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Perfection is an illusion

Long before most of us had kids, we had an idea of what we'd be like as parents. We had the ideal fantasy of what our world with children would be like. And while we sat staring at our first child, we put together a little list of the things we wanted to teach our kids, the things we needed to modify within ourselves to be that "perfect" parent, which of course had no resemblance to our own parents at all. We clung to it as our personal parent bible and we would rise to the challenge. We would be the best parents the world has ever known. 

With that, the first kid is watched like a hawk, juice boxes are evil and you hyper-hover so that no chemicals via manufactured foods will ever get inside your kid. You do the kid classes and although they may not have a clue what is going on, you feel validation in a room full of mother's doing the same thing. 

Then the second kid comes along, and a couple of the things you used to micro manage, lose their ranking on the priority chain. It takes some reworking and time,  but eventually you adjust to two kids. Kid classes are harder with two, so you stop going. You say "I can play with them at home",  pat yourself on the back and carry on.

And then you have more kids and everything goes to hell. The house looks like several small tornadoes ransacked the house at all times, even after you spent several hours cleaning it. Juice boxes become the norm and you let them have any type of chemical-laden food just so they give you a few minutes alone, and if that occurs while you're in the bathroom, then it's a double bonus. Classes become too expensive and too difficult to manage with all the kids, so you stay home and plug them in because you're too tired. You're just happy you've made it through the day so far. 

People see you in public with all the kids and say things like, "are they all yours?" No, I got the BOGO code and got a great deal in aisle 13, and, "I don't know how you do it", I drink, lady.  Lots and lots. If crack came in a patch, I would be wearing one.  I miss the days in NJ where the the liquor stores were attached to the grocery stores and I could wheel everyone into the liquor store after grabbing milk, to fill my cart up with essentials. The cashier would make the observation that I was buying more beer than food, count the kids and nod her head. You feel my pain, lady?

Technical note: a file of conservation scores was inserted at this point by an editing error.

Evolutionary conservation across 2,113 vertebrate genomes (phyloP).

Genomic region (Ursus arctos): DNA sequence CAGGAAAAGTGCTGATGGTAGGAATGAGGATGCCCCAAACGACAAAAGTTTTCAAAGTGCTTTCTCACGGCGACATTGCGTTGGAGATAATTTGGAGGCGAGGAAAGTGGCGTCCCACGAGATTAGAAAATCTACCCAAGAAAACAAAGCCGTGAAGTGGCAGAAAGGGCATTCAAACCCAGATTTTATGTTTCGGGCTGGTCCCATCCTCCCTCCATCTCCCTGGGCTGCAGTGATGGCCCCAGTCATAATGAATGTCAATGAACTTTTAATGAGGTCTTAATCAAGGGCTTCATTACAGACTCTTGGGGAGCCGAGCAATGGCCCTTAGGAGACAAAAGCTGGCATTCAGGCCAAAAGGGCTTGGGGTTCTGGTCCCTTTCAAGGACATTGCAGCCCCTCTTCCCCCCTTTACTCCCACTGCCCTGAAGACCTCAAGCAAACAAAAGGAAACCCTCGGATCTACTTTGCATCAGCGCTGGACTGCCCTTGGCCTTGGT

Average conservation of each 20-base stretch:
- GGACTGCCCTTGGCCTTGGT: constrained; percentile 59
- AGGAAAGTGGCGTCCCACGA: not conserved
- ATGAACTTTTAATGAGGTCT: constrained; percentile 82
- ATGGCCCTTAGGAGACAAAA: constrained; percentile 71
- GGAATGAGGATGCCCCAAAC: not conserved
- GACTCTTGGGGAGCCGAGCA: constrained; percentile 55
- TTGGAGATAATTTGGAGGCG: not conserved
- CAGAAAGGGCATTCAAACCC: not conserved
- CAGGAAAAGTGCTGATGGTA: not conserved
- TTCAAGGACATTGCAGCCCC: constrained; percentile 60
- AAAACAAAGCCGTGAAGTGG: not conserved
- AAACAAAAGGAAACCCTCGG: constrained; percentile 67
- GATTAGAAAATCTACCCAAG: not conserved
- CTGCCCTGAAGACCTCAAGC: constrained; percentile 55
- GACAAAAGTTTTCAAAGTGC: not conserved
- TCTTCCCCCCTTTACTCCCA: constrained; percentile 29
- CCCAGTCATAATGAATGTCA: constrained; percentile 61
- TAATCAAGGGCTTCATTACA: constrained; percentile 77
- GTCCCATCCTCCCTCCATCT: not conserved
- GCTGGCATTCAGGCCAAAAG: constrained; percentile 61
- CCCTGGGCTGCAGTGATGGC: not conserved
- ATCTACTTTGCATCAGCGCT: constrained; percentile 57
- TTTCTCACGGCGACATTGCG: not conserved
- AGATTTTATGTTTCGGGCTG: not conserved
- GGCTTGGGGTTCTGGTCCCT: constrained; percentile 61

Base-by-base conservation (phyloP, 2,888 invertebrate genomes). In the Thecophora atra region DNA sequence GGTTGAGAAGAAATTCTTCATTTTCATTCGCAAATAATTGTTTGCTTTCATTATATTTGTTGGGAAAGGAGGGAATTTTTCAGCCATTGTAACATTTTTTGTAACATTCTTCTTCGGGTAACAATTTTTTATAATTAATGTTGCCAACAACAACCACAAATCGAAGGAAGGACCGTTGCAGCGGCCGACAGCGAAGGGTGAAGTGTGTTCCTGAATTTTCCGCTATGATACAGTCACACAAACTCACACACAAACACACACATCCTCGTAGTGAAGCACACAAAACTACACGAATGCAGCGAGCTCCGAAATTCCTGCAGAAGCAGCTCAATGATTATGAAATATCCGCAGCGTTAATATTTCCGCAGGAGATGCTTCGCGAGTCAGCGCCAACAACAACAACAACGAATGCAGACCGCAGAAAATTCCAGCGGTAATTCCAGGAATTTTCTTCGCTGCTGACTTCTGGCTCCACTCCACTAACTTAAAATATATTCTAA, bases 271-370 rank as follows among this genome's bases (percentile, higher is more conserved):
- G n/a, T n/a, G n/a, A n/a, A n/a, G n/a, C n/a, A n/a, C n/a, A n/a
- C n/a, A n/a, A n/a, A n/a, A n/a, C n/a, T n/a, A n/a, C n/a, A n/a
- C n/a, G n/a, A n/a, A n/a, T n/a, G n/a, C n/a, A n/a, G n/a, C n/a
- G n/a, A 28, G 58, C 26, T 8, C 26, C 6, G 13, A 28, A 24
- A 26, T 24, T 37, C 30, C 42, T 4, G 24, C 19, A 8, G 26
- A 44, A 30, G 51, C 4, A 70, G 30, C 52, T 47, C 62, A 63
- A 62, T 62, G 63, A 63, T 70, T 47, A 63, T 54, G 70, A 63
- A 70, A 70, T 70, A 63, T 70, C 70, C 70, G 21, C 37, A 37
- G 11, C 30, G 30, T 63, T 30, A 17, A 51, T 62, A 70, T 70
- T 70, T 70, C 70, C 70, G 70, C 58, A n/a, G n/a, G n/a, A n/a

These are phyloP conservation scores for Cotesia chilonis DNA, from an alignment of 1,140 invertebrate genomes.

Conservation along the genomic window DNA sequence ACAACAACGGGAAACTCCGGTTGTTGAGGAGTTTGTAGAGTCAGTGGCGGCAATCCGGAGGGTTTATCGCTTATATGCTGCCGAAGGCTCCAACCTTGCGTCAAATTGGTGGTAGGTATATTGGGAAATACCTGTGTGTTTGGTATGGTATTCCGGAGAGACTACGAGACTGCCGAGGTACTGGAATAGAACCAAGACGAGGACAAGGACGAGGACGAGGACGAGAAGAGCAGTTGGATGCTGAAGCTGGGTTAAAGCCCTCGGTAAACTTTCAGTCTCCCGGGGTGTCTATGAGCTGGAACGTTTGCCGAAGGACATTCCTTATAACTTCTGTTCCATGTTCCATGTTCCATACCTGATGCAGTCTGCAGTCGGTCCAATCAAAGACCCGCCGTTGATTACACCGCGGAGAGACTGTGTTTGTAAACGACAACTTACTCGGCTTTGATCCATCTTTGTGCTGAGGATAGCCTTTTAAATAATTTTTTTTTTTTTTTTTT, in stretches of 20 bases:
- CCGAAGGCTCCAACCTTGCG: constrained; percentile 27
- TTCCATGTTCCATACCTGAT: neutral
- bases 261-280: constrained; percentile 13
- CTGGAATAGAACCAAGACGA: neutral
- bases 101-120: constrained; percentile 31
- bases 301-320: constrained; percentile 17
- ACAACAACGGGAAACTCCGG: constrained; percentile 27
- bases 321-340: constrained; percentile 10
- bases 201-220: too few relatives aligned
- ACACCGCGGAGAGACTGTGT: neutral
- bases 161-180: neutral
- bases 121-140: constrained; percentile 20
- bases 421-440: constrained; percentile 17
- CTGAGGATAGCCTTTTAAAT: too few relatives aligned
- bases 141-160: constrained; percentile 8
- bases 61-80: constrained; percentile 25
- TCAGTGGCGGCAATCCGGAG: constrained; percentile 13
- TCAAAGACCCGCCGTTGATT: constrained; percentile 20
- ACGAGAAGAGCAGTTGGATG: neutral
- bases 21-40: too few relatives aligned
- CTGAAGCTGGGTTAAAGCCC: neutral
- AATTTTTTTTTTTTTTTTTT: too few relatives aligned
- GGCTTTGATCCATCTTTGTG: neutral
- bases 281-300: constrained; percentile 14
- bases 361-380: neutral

When you start allocating a percentage of the grocery money for beer, all the ideas you had long ago, about being the perfect parent become laughable. You realize that you yell and threaten your kids as much, if not better than your parents. "I'll give you something to cry about". But instead of hitting, we'll introduce Barbie to the recyclable bin. You have become your parents and every time you say, "How many times have I told you...", you grimace and have to squelch the impulse to soak your head in the sink. 

You shift your focus on surviving the parenting experience, and hope that your kids will be resilient enough to not need as much therapy as you think they will.

You let go of the word "perfect" and strive for "better than most", which is way more realistic. Perfection is like a unicorn. It is a unattainable fantasy, just like the ones you had before kids which hyper-focused on the novelty of having children, instead of the challenges they provide.  

And believe me, they are a challenge. Mommy needs her juice box.



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